The x-ray class went really well. I feel like my brain is full of good information I can use at the clinic when I go back to work tomorrow. Holly flew in on Thursday and stayed with me at the condo, and she and I shopped, ate out, and talked until the wee hours of morning. It was nice to have some company.
On our way back yesterday, our friend-also named Chris-was our flight attendant, and it was her first flight going to our village. She and her husband still live here part-time and she hasn’t been on a flight here since she transferred to her new position. Holly and I have always said we couldn’t wait to get her on a flight because we were going to have so much fun with her.
We never dreamed we’d be on the same flight, with Chris, together. When Chris was giving her speech about how to adjust seat belts, and where the exits were located, Holly and I held up handwritten signs cheering her on, and we kept making faces at her. Chris, being the professional she is, just smiled but never faltered on her monologue. When she was finished, Holly and I cheered and clapped. The people on our full flight were amused and I’m sure some of them were annoyed but we all had fun and it made our flight home enjoyable. Especially when Chris was finished with her beverage service and she was able to visit with us before we started our gradual descent.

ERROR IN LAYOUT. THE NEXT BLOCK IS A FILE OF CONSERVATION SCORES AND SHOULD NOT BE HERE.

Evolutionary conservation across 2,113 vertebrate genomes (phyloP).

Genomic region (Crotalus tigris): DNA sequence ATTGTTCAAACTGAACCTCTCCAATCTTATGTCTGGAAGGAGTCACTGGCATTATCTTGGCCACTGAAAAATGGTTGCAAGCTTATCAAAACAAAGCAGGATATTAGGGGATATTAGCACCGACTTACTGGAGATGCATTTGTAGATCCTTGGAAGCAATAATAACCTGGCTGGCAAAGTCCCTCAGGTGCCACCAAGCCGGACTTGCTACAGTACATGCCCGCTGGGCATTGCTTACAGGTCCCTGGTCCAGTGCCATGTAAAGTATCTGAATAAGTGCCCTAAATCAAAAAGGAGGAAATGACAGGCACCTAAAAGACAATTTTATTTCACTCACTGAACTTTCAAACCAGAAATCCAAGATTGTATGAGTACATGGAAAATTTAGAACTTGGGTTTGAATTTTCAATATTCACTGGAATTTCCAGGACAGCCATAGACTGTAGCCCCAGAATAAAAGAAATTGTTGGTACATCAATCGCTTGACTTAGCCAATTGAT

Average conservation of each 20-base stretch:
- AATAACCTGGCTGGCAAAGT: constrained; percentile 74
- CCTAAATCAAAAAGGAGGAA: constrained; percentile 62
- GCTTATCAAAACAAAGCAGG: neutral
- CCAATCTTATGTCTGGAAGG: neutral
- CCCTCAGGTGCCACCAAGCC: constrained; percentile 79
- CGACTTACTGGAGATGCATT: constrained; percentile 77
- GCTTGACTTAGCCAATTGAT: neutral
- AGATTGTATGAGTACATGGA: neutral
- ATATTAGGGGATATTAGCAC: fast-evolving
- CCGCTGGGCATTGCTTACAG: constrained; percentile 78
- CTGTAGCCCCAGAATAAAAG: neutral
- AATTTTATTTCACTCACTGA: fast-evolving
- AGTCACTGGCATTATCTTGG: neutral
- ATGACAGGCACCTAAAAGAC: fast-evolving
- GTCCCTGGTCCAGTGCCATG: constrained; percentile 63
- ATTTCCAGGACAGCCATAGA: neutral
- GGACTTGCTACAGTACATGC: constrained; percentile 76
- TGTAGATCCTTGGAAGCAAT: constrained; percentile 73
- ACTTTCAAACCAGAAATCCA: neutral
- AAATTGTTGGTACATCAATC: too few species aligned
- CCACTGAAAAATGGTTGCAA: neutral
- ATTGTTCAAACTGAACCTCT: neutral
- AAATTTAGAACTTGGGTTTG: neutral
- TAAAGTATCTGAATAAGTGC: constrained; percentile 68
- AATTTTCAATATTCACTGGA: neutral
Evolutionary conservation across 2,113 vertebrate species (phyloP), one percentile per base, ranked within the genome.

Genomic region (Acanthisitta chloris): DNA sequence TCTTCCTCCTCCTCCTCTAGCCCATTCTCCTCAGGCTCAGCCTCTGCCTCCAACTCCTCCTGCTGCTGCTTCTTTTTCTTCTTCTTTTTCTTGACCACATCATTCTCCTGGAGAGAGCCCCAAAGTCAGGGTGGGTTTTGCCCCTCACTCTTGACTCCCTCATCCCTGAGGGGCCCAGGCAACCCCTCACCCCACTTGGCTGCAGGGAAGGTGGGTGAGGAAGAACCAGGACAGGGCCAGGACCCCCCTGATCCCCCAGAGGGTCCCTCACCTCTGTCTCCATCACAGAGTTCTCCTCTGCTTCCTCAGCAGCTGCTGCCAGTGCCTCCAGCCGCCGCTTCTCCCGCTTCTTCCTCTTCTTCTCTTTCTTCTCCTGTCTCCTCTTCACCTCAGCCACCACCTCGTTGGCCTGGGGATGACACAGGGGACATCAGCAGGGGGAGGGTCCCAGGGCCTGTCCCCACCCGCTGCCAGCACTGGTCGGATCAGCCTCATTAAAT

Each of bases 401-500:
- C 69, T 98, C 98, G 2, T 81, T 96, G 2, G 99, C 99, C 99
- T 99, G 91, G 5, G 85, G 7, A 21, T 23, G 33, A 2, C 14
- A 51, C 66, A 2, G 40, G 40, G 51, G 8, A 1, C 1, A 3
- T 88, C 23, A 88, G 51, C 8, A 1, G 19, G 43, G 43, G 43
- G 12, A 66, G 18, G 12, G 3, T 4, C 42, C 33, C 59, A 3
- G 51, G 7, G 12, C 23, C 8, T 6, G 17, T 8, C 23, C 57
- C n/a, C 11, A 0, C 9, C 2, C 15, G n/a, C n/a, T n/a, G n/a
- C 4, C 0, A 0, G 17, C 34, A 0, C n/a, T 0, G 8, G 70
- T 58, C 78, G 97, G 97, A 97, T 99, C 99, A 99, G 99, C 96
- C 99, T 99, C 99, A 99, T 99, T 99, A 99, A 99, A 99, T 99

All in all, we needed to laughs to prepare us for what we were coming home to:
Being she lived in Anchorage, her family held a service there so that her Anchorage friends and family could attend and say goodbye to her. Her final resting place was here in the village though.
The service was beautiful and moving. Her family and friends put on a video tribute and afterwards, shared happy memories of her. I looked over at Dusty and could see that he was crying. I felt relieved and sad at the same time. He needed to let it out…I was happy to see that he was.
The most moving part was when her father got up and spoke about her. He was eloquent and calm, often looking over at Athena’s casket while speaking of her. The most poignant part was when he was describing Athena’s last night on this earth.
One of the attending nurses approached Mary, Athena’s mother, and asked her if she snuggled Athena growing up. Mary replied that of course she did. The nurse then asked if Mary would like to crawl into bed with Athena and snuggle. Mary, of course, accepted the invitation. Jim spoke of how much it meant to the family to be able to do that. And how much he appreciated that kind nurse offering such a loving and final gesture. What mother wouldn’t want to hold her child in her arms before letting that child go?
That’s when the tears started for me. Howard held tight to my hand and I could tell he was fighting back tears as well.
And I also hoped that, as a health care worker, if I were ever put into that situation, I would offer a grieving family the same gesture.
So, Athena is finally at rest and her family and friends can start the slow road to healing. The bright spot is that Athena leaves behind two beautiful girls. One of which, she gave her very life for, to bring into this world.
Goodbye Athena. May your “journey through time and space” always be happy and peaceful.